File Server Migrations

Hey guys,

I have a few file server migrations coming up, from 2003 --> 2012 and 2003--> 2008.

What is the best route to go through without manually creating all shares/ntfs permissions again from scratch?
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Cobra25Asked:
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Steven WellsSystems AdministratorCommented:
Hi
I have always done clean and build new file server and  copied data from old to new.
You can export shares from old server and import into new (using registry)

then you can robocopy the data which keeps permissions, and allows for incremental file copy
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Jeff PerryWindows AdministratorCommented:
Direct migration is supported from 2003 to either 2008 or 2012. http://technet.microsoft.com/en-us/library/jj863566.aspx

To keep from needing to recreate shares your current shares will need to already be on a SAN, or separate set of disks that will retain file permissions.

Alternately it may be possible to set up a dfs share to retain permissions before the migration.

File permissions will be lost if the physical disks are moved between hosts or if the user is local to the files server.

An idea may be to use a backup/restore to retain permissions but that was not 100% reliable depending on the product. It has gotten better. http://blogs.technet.com/b/askds/archive/2008/11/24/how-to-back-up-and-restore-ntfs-and-share-permissions.aspx
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Lee W, MVPTechnology and Business Process AdvisorCommented:
Physical to virtual or virtual to virtual?  
Virtual to virtual, copy the virtual hard drives containing the file server data and attach.  Simple.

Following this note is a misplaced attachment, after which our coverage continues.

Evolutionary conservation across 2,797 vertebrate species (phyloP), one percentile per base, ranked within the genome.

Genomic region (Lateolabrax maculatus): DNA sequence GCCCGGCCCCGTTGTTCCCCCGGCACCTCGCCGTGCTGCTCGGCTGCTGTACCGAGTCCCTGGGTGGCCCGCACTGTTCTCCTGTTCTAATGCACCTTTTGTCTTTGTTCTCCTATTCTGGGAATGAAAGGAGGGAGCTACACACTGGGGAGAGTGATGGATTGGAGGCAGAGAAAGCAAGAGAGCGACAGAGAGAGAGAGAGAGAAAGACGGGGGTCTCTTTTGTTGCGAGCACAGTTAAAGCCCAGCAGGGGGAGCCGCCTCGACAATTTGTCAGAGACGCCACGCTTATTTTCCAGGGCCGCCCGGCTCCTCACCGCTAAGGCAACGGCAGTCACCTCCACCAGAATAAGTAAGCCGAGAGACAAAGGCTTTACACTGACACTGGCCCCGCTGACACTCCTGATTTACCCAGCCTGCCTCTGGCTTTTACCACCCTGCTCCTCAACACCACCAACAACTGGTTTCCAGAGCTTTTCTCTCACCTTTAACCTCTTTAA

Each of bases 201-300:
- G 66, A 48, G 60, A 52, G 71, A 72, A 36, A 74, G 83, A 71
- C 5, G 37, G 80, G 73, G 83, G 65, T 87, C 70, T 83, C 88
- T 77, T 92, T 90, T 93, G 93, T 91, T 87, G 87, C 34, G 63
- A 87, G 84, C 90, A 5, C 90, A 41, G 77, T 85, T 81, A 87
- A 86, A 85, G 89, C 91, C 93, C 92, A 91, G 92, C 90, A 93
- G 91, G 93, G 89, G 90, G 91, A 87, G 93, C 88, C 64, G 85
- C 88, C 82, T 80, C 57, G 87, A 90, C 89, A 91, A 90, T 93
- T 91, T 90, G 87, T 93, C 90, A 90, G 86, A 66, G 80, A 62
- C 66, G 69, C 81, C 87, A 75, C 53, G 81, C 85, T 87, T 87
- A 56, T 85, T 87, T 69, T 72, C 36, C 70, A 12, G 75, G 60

Physical to Virtual depends on your virtualization platform.  If Hyper-V, use disk2VHD to create a copy of the existing file server disk as a VHD and attach.  All permissions are preserved.

For file shares, export the registry key HKEY_LOCAL_MACHINE\SYSTEM\CurrentControlSet\Services\LanmanServer\Shares but MAKE SURE you assign the SAME drive letters you previously used before importing the registry key.

This all assumes these file server migrations go within the same domain.  If you're setting up a new domain or moving workgroups, you CANNOT preserve permissions, you'll have to reset them all.

And if you're NOT virtualizing, why not?  You're wasting a 2012 license and making your life more difficult in general.
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Cobra25Author Commented:
physical to physical.

Isn't there a tool that just do this? Would Syncback work?

Im looking for something easy.
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Steven WellsSystems AdministratorCommented:
Robocopy (windows tool) will copy ntfs permissions between servers on same domain.
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Cobra25Author Commented:
Thanks Steven. Any other tools you recommend? I've used Robocopy and its decent.
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Steven WellsSystems AdministratorCommented:
Not really. Sometimes it's best to keep it simple. I have done about 10 file server migrations and always used robocopy.
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Lee W, MVPTechnology and Business Process AdvisorCommented:
Any reason you're not going virtual?  It would make things MUCH easier.

The WISE thing to do would be a backup and restore - this does two things - it VERIFIES that your backups work as you expect they do and it accomplishes the data move.
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Cobra25Author Commented:
Lee, this server needs to be reaudited and rebuilt, so it requires a full rebuild.
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Seth SimmonsSr. Systems AdministratorCommented:
This question has been classified as abandoned and is closed as part of the Cleanup Program. See the recommendation for more details.
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